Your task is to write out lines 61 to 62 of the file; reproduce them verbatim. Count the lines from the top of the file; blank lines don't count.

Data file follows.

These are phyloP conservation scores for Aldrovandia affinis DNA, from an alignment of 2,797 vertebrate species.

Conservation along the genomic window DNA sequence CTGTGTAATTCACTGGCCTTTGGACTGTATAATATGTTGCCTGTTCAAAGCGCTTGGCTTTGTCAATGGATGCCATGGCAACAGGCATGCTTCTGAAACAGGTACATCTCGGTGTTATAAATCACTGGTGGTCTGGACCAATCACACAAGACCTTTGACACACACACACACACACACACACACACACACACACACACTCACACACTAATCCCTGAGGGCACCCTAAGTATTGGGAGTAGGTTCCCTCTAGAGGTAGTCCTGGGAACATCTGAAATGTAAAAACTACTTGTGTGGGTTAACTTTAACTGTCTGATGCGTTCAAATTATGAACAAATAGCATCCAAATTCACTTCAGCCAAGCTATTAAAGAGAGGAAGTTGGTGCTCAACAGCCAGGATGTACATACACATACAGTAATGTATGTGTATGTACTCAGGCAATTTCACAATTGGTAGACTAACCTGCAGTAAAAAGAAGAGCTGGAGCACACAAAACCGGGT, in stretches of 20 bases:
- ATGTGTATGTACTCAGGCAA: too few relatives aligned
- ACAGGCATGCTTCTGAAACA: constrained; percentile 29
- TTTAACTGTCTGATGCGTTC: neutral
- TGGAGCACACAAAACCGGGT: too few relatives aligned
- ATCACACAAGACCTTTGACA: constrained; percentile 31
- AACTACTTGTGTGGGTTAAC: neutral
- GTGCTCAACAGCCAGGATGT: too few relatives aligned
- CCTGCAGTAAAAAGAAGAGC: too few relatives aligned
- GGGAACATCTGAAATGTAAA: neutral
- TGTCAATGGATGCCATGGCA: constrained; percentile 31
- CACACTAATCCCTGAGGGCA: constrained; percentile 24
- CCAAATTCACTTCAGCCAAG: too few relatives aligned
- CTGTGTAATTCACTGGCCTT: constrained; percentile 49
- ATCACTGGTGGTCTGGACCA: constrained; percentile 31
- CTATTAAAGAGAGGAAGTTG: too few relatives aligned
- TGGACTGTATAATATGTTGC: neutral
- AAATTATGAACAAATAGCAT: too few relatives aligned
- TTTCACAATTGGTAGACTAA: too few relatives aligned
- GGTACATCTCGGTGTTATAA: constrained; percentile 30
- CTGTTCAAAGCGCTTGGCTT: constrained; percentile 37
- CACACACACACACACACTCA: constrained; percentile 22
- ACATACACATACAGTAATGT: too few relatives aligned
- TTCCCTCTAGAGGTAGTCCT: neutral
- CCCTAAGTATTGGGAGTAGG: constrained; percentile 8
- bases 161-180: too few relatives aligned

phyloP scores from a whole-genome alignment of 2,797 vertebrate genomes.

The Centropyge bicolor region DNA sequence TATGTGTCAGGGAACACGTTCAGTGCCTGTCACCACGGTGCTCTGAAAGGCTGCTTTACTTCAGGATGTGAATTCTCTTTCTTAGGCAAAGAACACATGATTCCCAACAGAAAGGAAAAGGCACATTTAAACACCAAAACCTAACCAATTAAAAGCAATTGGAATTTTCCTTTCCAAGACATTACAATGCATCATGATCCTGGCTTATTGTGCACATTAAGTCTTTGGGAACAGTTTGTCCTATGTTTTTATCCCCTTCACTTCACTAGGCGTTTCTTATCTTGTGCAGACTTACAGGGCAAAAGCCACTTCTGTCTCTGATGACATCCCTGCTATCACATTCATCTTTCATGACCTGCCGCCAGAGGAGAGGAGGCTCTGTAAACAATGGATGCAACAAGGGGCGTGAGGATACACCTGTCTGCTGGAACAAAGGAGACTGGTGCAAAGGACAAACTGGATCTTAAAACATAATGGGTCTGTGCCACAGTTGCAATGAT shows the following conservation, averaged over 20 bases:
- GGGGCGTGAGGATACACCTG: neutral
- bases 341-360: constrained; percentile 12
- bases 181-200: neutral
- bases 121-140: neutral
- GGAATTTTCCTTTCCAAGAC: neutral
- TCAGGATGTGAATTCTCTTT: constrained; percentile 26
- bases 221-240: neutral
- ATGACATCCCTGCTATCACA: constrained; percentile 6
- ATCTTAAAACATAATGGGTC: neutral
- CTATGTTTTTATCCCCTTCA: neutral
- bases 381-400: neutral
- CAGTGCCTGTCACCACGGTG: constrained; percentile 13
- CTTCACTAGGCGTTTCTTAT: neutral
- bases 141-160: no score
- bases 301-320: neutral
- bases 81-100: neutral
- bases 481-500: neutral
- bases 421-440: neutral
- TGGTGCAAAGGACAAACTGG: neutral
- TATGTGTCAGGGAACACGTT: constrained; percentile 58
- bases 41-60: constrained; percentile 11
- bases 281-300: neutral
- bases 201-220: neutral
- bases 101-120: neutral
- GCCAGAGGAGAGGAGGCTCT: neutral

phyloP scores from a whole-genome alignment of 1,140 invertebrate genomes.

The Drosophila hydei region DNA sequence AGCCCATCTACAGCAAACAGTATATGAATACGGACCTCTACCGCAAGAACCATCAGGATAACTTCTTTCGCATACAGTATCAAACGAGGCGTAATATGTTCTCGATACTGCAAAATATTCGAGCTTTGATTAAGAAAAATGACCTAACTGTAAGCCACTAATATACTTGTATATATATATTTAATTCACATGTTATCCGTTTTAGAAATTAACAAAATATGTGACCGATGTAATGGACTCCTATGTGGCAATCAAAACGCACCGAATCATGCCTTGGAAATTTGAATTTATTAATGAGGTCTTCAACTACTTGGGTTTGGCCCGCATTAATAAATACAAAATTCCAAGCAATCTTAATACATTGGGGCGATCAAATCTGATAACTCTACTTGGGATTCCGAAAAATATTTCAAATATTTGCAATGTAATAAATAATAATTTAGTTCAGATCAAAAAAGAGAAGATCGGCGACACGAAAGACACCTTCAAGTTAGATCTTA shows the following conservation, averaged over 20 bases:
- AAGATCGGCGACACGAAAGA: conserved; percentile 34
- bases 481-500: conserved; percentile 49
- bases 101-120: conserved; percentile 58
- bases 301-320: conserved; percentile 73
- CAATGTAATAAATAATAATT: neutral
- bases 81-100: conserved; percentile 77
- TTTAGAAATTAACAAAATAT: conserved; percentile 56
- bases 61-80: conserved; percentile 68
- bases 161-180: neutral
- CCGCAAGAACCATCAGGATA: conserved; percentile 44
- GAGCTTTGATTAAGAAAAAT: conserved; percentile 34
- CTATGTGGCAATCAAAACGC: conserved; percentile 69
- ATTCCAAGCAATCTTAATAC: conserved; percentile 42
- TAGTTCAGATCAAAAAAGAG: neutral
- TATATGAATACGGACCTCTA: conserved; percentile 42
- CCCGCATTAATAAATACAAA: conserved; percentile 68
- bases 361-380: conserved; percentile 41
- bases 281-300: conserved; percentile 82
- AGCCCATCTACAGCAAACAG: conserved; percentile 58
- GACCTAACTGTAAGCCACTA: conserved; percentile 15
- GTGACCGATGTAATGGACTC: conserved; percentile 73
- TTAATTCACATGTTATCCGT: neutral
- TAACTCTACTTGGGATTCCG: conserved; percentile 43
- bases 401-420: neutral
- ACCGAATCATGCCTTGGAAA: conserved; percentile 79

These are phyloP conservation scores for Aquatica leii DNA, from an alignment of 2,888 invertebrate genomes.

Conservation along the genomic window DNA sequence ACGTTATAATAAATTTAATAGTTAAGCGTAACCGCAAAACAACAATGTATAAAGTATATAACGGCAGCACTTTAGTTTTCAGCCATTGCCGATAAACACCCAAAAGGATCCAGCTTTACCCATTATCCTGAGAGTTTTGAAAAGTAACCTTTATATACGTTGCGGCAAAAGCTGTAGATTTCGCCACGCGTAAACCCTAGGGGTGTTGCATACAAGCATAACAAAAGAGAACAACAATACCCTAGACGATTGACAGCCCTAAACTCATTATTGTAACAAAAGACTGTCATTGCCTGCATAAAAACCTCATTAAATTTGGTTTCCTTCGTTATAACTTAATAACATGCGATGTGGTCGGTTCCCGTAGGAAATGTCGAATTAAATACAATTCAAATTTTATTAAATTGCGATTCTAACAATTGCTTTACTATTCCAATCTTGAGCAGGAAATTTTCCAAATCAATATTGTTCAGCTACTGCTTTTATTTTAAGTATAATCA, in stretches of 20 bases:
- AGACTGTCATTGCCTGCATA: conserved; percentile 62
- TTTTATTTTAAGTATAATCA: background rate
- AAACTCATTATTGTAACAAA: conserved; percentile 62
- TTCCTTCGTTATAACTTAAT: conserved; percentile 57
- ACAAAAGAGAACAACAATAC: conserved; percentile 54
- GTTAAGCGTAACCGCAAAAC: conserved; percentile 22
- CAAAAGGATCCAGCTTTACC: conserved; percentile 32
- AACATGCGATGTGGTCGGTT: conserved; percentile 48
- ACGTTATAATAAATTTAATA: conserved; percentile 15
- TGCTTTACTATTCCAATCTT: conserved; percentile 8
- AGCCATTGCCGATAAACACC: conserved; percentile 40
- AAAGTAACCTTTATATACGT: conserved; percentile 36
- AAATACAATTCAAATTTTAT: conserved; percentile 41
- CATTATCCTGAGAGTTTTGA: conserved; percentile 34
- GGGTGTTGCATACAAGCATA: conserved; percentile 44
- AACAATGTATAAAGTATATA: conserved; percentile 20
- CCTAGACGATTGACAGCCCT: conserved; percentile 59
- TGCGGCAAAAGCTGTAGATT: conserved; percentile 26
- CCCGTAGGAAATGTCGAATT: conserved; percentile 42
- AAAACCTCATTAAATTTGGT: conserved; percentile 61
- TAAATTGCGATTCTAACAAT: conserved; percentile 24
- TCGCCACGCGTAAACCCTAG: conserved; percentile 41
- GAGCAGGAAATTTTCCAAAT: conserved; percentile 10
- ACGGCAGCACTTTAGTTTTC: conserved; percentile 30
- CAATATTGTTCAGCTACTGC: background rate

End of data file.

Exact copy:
- CAATGTAATAAATAATAATT: neutral
- bases 81-100: conserved; percentile 77